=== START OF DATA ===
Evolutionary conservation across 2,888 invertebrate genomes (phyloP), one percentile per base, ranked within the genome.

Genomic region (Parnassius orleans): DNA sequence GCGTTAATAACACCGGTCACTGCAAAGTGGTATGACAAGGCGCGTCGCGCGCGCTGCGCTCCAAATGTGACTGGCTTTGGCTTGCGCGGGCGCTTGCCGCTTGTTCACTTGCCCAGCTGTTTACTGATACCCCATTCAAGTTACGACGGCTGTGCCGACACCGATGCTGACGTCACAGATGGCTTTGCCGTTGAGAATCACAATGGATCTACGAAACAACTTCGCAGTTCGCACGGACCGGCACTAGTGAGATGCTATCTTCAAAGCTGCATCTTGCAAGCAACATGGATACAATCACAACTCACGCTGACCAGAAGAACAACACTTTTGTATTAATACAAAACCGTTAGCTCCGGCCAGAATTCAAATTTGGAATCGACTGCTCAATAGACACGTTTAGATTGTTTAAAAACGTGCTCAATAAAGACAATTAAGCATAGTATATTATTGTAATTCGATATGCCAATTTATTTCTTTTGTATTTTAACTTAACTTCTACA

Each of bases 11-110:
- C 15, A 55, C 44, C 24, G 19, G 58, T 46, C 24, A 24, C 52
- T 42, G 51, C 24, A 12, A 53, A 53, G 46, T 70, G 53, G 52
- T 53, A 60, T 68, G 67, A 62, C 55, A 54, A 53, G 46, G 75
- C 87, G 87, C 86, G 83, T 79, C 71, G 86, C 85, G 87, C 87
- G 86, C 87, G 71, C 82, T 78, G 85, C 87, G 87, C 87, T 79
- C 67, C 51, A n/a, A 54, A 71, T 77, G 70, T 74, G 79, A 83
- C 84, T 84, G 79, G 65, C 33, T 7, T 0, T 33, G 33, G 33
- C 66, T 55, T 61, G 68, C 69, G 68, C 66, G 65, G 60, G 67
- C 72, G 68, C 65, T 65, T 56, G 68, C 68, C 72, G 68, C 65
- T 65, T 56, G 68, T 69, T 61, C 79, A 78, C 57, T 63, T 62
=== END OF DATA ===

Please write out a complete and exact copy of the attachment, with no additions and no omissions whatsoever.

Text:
Evolutionary conservation across 2,888 invertebrate genomes (phyloP), one percentile per base, ranked within the genome.

Genomic region (Parnassius orleans): DNA sequence GCGTTAATAACACCGGTCACTGCAAAGTGGTATGACAAGGCGCGTCGCGCGCGCTGCGCTCCAAATGTGACTGGCTTTGGCTTGCGCGGGCGCTTGCCGCTTGTTCACTTGCCCAGCTGTTTACTGATACCCCATTCAAGTTACGACGGCTGTGCCGACACCGATGCTGACGTCACAGATGGCTTTGCCGTTGAGAATCACAATGGATCTACGAAACAACTTCGCAGTTCGCACGGACCGGCACTAGTGAGATGCTATCTTCAAAGCTGCATCTTGCAAGCAACATGGATACAATCACAACTCACGCTGACCAGAAGAACAACACTTTTGTATTAATACAAAACCGTTAGCTCCGGCCAGAATTCAAATTTGGAATCGACTGCTCAATAGACACGTTTAGATTGTTTAAAAACGTGCTCAATAAAGACAATTAAGCATAGTATATTATTGTAATTCGATATGCCAATTTATTTCTTTTGTATTTTAACTTAACTTCTACA

Each of bases 11-110:
- C 15, A 55, C 44, C 24, G 19, G 58, T 46, C 24, A 24, C 52
- T 42, G 51, C 24, A 12, A 53, A 53, G 46, T 70, G 53, G 52
- T 53, A 60, T 68, G 67, A 62, C 55, A 54, A 53, G 46, G 75
- C 87, G 87, C 86, G 83, T 79, C 71, G 86, C 85, G 87, C 87
- G 86, C 87, G 71, C 82, T 78, G 85, C 87, G 87, C 87, T 79
- C 67, C 51, A n/a, A 54, A 71, T 77, G 70, T 74, G 79, A 83
- C 84, T 84, G 79, G 65, C 33, T 7, T 0, T 33, G 33, G 33
- C 66, T 55, T 61, G 68, C 69, G 68, C 66, G 65, G 60, G 67
- C 72, G 68, C 65, T 65, T 56, G 68, C 68, C 72, G 68, C 65
- T 65, T 56, G 68, T 69, T 61, C 79, A 78, C 57, T 63, T 62